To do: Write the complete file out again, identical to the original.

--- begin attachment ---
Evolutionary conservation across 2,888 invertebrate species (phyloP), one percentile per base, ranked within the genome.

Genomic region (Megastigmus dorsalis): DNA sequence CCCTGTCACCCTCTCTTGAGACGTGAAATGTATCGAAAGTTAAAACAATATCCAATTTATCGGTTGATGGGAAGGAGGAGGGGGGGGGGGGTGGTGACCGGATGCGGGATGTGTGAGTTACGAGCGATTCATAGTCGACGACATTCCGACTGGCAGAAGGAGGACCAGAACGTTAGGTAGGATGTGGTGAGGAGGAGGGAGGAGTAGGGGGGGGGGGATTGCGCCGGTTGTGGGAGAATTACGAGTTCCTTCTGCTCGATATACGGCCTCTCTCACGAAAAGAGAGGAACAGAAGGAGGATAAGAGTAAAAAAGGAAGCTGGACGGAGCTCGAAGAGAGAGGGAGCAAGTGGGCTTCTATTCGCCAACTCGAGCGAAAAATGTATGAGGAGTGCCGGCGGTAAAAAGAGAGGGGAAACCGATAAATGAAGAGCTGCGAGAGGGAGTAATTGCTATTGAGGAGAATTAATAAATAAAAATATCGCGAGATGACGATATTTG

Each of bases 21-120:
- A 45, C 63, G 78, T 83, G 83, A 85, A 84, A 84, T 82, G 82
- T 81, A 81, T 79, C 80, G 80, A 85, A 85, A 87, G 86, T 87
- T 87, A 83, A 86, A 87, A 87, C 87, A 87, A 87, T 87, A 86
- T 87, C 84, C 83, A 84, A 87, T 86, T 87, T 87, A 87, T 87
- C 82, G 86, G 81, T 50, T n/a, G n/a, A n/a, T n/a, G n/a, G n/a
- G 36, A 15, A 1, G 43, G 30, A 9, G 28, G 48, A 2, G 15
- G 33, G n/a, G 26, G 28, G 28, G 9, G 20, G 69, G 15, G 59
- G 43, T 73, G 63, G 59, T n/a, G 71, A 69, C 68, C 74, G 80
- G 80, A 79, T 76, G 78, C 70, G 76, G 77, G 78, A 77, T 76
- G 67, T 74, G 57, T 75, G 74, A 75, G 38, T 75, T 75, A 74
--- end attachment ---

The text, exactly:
Evolutionary conservation across 2,888 invertebrate species (phyloP), one percentile per base, ranked within the genome.

Genomic region (Megastigmus dorsalis): DNA sequence CCCTGTCACCCTCTCTTGAGACGTGAAATGTATCGAAAGTTAAAACAATATCCAATTTATCGGTTGATGGGAAGGAGGAGGGGGGGGGGGGTGGTGACCGGATGCGGGATGTGTGAGTTACGAGCGATTCATAGTCGACGACATTCCGACTGGCAGAAGGAGGACCAGAACGTTAGGTAGGATGTGGTGAGGAGGAGGGAGGAGTAGGGGGGGGGGGATTGCGCCGGTTGTGGGAGAATTACGAGTTCCTTCTGCTCGATATACGGCCTCTCTCACGAAAAGAGAGGAACAGAAGGAGGATAAGAGTAAAAAAGGAAGCTGGACGGAGCTCGAAGAGAGAGGGAGCAAGTGGGCTTCTATTCGCCAACTCGAGCGAAAAATGTATGAGGAGTGCCGGCGGTAAAAAGAGAGGGGAAACCGATAAATGAAGAGCTGCGAGAGGGAGTAATTGCTATTGAGGAGAATTAATAAATAAAAATATCGCGAGATGACGATATTTG

Each of bases 21-120:
- A 45, C 63, G 78, T 83, G 83, A 85, A 84, A 84, T 82, G 82
- T 81, A 81, T 79, C 80, G 80, A 85, A 85, A 87, G 86, T 87
- T 87, A 83, A 86, A 87, A 87, C 87, A 87, A 87, T 87, A 86
- T 87, C 84, C 83, A 84, A 87, T 86, T 87, T 87, A 87, T 87
- C 82, G 86, G 81, T 50, T n/a, G n/a, A n/a, T n/a, G n/a, G n/a
- G 36, A 15, A 1, G 43, G 30, A 9, G 28, G 48, A 2, G 15
- G 33, G n/a, G 26, G 28, G 28, G 9, G 20, G 69, G 15, G 59
- G 43, T 73, G 63, G 59, T n/a, G 71, A 69, C 68, C 74, G 80
- G 80, A 79, T 76, G 78, C 70, G 76, G 77, G 78, A 77, T 76
- G 67, T 74, G 57, T 75, G 74, A 75, G 38, T 75, T 75, A 74